Sunday, February 21, 2010
A plug here for Stuart A Paterson, Ayrshire born poet, who in the halcyon days of the 90s was Writer in Residence in Dumfries before emigrating to Manchester and a regular very demanding job. This relocation seemed to have the effect of nobbling his output. Stuart was, and is, a great friend of mine - I declare a partiality there- but the facts about his wrIting speak for themselves.
Stuart before moving south had already established himself as an important talent. He was a Gregory Award winner, a holder of a Scottish Arts Council Bursary, and possibly the most interesting contributor to the very important 'Dream State', Donny O Rourke's anthology of young Scottish writing. He also co-edited with Gerry Cambridge (current editor of the Dark Horse)the influential magazine 'Spectrum' which published all the big names of the time.
When his collection 'Saving Graces' was published by DieHard it seemed just the start to a big publishing career. Events intervened, however. The romantic notion of a Scottish exile is someone whose sense of country or place is of such integral importance that his identity in any other place is incomplete. I have a sense that Stuart's idea of his own poetical identity suffered in the south. He settled, typically, in an area of exile- Levenshulme, the Irish district of Manchester. The poetry seemed to dry up.
I don't want to carry on as if he's dead- he's very much alive and was slevering over the phone to me just the other night- but in a way that was obvious to me, and I suspect to him, part of him seemed to have slipped away. This was more than a shame: Stuart was my idea of a natural poet, not some superannuated bursary grabber or palm warmer, but someone who was more happy scribbling verse on the back of his rail ticket on the way to Oban than at any fancy antholgy launch or reading.
So it is a pleasure to hear that he's putting a new collection together, much of it gritty stuff based on his experience working in childrens' homes down south. He's also showcasing his poetry at:
Stuart A Paterson
Here's a glimpse of this new work:
Outside it's Manchester, as usual,
with you & half a million others sleeping
cold away. In here it's you as well,
on a screen, just your name that's keeping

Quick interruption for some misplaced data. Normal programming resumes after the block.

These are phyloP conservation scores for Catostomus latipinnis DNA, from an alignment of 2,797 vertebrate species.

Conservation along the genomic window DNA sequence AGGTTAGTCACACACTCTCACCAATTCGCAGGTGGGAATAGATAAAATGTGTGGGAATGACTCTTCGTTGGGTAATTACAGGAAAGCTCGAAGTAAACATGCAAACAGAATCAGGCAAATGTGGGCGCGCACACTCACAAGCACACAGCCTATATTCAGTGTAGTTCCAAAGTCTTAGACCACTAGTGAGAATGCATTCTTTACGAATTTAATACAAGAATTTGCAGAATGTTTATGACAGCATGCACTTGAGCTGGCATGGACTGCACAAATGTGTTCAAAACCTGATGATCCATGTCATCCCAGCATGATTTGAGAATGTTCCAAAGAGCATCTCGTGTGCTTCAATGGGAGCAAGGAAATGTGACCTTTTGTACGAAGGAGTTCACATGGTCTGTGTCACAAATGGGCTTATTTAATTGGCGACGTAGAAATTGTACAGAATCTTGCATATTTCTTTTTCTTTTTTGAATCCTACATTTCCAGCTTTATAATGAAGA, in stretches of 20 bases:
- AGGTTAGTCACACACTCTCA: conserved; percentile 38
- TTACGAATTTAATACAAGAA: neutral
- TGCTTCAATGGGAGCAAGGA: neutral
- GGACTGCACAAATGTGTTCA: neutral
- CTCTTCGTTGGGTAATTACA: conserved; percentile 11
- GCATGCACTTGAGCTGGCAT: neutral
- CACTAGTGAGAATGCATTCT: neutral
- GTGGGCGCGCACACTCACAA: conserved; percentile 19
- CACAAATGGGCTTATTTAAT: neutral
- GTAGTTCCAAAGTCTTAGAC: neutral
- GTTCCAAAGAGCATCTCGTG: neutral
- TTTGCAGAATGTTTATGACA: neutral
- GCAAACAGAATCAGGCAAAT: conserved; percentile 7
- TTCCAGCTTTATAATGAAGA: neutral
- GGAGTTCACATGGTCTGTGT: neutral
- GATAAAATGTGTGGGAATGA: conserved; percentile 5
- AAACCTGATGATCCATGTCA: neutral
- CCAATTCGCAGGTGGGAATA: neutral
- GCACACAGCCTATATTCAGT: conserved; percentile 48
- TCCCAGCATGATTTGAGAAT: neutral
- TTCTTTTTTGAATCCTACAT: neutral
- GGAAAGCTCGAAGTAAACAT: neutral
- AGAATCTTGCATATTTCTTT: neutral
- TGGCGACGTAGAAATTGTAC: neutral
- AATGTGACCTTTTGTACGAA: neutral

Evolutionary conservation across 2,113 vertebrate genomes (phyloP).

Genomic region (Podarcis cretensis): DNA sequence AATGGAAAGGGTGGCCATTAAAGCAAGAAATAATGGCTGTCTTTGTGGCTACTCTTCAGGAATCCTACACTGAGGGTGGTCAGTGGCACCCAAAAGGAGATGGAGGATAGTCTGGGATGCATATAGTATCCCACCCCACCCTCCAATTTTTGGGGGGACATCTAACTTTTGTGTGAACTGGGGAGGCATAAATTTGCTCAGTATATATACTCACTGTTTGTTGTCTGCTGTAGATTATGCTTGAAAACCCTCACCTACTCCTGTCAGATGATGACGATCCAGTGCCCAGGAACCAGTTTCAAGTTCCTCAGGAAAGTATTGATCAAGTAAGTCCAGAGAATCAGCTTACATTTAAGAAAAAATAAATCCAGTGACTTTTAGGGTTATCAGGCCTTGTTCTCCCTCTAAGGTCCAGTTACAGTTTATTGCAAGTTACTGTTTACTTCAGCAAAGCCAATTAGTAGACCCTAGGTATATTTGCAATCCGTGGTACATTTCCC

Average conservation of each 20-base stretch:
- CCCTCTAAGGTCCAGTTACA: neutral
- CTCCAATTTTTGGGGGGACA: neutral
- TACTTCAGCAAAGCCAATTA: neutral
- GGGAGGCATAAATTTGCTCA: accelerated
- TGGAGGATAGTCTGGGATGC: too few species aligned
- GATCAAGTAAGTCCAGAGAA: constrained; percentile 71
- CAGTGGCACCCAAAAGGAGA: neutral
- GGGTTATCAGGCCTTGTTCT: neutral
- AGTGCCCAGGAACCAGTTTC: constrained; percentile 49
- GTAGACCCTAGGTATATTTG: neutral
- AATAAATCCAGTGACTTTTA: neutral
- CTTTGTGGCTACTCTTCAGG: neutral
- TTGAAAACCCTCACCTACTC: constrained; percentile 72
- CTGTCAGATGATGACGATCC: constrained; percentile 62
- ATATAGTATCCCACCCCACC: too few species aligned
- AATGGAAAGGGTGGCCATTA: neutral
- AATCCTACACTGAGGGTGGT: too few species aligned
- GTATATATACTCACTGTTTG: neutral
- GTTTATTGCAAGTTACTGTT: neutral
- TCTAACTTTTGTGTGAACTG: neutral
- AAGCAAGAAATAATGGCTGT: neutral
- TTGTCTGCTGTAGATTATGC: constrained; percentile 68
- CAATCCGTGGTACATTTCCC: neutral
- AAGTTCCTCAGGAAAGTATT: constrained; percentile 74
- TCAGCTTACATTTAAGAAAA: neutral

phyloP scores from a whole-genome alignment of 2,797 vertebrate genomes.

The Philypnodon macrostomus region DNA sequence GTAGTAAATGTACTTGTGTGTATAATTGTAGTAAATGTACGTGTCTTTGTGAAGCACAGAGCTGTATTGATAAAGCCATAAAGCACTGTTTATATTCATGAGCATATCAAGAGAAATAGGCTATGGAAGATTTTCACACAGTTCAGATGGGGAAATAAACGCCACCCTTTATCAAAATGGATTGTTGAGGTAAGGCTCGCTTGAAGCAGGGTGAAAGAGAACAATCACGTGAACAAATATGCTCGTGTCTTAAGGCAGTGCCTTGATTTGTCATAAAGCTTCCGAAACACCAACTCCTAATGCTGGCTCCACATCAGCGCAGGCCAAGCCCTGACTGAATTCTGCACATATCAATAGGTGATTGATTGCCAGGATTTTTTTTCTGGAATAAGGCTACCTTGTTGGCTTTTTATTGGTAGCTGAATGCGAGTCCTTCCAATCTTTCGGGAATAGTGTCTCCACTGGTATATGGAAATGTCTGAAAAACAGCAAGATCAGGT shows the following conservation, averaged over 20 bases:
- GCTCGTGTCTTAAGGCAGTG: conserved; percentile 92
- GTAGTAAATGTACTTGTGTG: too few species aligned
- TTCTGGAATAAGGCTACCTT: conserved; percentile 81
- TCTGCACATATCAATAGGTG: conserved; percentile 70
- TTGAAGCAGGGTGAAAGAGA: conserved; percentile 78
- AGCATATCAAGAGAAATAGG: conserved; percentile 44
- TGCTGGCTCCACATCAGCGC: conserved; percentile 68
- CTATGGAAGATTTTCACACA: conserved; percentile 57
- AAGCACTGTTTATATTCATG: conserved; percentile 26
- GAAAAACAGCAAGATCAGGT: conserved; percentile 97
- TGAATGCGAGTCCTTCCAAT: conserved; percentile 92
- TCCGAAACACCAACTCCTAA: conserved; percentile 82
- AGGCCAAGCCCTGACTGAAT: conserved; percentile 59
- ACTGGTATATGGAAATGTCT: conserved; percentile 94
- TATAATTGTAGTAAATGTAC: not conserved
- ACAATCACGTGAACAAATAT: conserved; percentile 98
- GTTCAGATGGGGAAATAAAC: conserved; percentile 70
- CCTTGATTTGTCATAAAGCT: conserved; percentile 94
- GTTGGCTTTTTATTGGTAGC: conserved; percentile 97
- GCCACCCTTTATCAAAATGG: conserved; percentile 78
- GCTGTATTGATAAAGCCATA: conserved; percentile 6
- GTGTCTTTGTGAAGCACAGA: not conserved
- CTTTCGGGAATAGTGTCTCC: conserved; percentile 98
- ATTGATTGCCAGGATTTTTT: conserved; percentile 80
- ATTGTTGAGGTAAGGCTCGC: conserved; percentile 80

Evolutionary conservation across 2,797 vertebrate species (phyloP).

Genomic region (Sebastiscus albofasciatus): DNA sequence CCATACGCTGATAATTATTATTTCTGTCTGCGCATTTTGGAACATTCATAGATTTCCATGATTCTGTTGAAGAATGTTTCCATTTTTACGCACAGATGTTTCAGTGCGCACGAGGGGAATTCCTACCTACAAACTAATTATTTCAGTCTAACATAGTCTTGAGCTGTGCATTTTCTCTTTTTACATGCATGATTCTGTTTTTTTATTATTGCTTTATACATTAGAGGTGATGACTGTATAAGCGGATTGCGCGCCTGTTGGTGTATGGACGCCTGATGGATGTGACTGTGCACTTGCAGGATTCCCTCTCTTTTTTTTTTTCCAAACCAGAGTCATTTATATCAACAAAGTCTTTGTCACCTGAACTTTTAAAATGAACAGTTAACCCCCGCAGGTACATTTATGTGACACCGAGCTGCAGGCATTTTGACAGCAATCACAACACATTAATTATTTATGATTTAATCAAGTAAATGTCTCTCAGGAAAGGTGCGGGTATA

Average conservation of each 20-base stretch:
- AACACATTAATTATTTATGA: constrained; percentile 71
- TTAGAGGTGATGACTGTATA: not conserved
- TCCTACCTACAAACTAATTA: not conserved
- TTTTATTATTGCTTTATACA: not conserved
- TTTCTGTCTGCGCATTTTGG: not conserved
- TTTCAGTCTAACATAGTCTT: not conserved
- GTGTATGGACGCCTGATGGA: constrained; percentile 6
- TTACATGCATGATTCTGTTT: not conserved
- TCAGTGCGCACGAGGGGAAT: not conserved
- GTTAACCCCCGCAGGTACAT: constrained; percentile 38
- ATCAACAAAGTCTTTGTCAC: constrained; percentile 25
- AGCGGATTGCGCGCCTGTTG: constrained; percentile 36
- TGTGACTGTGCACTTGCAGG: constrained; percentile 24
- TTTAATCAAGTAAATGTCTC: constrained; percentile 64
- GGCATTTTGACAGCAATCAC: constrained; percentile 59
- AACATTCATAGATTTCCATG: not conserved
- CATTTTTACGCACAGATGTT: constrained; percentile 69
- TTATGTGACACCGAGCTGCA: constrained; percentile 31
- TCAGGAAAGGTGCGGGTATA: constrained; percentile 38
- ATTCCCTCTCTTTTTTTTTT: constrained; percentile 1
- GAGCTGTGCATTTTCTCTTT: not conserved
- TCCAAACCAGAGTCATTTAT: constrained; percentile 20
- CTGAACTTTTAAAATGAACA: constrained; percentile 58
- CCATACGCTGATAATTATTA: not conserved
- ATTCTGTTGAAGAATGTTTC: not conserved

me from seeing if I can get
to Whalley Range before the light slinks in
and lose my job & scare you half to death.
Six letters on a monitor, that's all
two syllables and you would think that I
might make it through a single night without
recourse to poems or phones or photographs.
Love isn't like that, is it? Love's the time
like air between two pairs of lips,
decreasing, heating to a point
where time is only ever this. A kiss.
It's cold outside in Manchester as usual where
it's you who keeps me here by being there.
Monday, February 15, 2010
Wednesday, February 10, 2010
Wednesday, February 03, 2010
Right, that's it. Had enough. I'm sorry to put it so bluntly but I need to go to this place immediately. It's called Cartaegena des Indias, and it's in Columbia. I'm going to cash in all my shares in Theosyphillis Neill's Thistlemilk Company (loveyourliverlikestevie.com) . I'll get 26p from these and, say, £14 for the next 20 years worth of poetry earnings, so I calculate I still need about £249,885.74 to live there comfortably with my family for the next 20 years. So please start sending me money immediately. I can wait till the end of next week, but that's it OK? Come on now. Hurry up, times wearing on. No excuses. Get your coats on.
Monday, February 01, 2010
Not very fecund just now, I'm afraid. Just back from a weekend with 78 weans in St Andrews and everytime I look at a computer screen or a blank page all I see is rabbits. I've left Mac the rabbit up against the side of a cave about to be devoured by a zombie and do not have the energy to rescue him just yet. I do think, in order to save myself from another sequel, that the entire cast list should be slaughtered by the last chapter. This is a tactic I adopted once before in the great unpublished novel where all the protaginists fall down a mineshaft in the last chapter.
I was thinking the other day of the exact point when you stop/give up on a piece and decide it's either finished or unfinishable. Is there such a moment? In the answer to another post I was remembering a teacher at my old school who was, I think, a poet of outstanding quality, but who was obsessed with perfection to the extent that he became stuck on a single poem for years and ultimately stopped writing because that degree of perfection eluded him. When do you call a stop? Or do you?